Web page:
Men who are overweight are more likely than thinner men to be diagnosed with prostate cancers that are less likely to be detected on screening and more likely to be aggressive, according to a report in the medical journal Urology.
“Obesity may actually be associated with an increased risk of developing prostate cancer, but various features among obese men make it harder to detect the cancer,” Dr Stephen J Freedland from Johns Hopkins School of Medicine, Baltimore, explained to Reuters Health.
“If you do find them, it’s probably the more aggressive cancers that you are finding.”
Freedland and colleagues evaluated the relationship between body mass index (BMI), a height-to-weight ratio used to estimate body fat, and prostate cancer and various other factors using data from 787 consecutive men undergoing prostate biopsy at Palo Alto Veterans Affairs Medical Center, Palo Alto, California.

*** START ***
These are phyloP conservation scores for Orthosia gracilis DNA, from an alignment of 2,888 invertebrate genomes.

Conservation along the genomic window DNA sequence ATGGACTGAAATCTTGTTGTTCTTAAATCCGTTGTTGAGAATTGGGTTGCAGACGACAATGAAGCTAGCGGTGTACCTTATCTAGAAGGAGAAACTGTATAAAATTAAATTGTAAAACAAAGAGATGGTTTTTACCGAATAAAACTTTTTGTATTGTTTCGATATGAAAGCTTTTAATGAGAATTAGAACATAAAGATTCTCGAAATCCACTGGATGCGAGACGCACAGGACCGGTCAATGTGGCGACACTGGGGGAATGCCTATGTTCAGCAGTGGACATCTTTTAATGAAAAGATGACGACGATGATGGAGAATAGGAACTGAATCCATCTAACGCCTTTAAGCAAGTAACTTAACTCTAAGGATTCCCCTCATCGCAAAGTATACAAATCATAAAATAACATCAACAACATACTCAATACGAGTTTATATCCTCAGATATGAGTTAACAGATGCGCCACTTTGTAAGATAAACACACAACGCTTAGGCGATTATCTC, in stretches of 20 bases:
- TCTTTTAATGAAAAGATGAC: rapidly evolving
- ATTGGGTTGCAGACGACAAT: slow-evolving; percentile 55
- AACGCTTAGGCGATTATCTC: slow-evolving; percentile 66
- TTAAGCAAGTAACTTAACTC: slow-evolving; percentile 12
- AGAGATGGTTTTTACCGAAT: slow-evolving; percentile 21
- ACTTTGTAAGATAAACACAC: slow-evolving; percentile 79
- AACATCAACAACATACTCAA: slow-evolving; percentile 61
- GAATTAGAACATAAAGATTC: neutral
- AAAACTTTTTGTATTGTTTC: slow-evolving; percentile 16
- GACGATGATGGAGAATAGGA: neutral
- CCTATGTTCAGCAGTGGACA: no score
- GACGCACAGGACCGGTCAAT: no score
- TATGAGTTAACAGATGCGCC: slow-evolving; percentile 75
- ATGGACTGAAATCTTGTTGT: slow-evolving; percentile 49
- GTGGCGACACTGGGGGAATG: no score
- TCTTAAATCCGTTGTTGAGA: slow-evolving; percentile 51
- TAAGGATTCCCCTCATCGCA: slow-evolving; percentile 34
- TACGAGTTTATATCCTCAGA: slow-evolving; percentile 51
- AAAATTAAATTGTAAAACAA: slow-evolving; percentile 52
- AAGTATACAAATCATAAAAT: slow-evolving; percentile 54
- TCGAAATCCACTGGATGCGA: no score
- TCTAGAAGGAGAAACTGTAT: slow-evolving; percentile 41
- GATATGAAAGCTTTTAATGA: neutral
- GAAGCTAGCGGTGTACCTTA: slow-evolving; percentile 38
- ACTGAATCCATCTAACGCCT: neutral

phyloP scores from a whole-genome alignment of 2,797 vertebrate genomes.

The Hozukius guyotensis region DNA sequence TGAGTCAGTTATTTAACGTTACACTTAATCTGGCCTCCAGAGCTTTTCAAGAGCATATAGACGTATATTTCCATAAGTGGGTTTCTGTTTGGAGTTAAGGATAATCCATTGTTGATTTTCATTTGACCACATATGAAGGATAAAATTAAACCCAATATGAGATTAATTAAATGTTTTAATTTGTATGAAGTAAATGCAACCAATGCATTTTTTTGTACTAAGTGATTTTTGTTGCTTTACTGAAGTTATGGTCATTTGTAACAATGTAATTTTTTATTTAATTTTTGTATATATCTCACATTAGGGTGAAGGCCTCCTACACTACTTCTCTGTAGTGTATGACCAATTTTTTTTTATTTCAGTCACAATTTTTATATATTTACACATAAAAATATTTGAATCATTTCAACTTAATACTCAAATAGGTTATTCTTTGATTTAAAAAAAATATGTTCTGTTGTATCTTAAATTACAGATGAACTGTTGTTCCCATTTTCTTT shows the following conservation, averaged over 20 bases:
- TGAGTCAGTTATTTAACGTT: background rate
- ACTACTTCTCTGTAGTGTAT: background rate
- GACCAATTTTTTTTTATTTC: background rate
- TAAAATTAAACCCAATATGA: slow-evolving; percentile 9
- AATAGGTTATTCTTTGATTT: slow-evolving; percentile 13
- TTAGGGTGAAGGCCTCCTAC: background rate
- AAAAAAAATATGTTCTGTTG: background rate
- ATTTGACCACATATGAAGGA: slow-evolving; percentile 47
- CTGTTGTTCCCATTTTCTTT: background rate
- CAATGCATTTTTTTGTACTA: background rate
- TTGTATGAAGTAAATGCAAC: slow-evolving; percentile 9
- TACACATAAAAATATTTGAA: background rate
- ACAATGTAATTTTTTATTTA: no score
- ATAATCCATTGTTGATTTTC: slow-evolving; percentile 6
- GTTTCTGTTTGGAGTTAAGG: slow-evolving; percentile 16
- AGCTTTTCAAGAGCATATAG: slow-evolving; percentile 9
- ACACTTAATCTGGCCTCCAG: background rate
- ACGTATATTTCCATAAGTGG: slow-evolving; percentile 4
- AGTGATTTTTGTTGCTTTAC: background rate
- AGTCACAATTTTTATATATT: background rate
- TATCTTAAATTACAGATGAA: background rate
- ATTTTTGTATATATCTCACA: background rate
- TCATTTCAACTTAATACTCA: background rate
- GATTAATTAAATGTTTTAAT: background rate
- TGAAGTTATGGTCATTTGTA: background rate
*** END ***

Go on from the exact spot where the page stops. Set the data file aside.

Whether or more intensive screening can reduce the increased risk of prostate cancer deaths was observed among obese men before and just after measurement of PSA levels became commonplace still needs to be established, he and his colleagues conclude.
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